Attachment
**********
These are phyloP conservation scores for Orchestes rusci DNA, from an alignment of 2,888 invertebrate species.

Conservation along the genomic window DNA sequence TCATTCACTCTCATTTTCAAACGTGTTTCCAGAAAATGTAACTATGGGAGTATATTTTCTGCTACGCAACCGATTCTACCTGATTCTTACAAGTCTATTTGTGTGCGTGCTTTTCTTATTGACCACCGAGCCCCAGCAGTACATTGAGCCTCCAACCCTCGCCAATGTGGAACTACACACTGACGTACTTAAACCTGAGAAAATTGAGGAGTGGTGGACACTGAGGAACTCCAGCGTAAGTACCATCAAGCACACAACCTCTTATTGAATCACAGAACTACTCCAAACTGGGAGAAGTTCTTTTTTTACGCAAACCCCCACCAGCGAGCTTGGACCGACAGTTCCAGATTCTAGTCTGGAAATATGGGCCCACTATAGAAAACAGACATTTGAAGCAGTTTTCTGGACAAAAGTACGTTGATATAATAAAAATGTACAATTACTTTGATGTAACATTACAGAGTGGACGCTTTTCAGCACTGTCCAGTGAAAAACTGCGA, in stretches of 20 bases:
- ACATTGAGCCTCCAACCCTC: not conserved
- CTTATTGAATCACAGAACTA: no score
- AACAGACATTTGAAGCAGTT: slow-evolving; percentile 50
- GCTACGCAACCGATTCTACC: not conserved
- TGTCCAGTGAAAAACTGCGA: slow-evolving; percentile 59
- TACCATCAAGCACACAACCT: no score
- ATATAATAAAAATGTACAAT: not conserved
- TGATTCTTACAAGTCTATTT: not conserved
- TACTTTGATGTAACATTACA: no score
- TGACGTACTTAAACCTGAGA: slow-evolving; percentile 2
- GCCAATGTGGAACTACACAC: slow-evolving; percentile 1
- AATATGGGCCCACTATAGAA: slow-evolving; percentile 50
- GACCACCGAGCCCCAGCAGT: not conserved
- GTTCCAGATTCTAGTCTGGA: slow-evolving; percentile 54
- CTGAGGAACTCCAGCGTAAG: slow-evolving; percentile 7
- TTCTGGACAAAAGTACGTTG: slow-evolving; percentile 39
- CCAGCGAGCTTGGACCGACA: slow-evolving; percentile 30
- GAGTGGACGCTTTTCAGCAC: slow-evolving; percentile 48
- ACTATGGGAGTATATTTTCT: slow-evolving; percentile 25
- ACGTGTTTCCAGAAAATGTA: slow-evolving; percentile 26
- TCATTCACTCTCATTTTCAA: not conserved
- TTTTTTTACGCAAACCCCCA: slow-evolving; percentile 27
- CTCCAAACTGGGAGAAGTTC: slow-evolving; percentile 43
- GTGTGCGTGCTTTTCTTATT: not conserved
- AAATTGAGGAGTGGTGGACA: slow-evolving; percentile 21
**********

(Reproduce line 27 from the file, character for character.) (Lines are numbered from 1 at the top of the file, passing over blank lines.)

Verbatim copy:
- AAATTGAGGAGTGGTGGACA: slow-evolving; percentile 21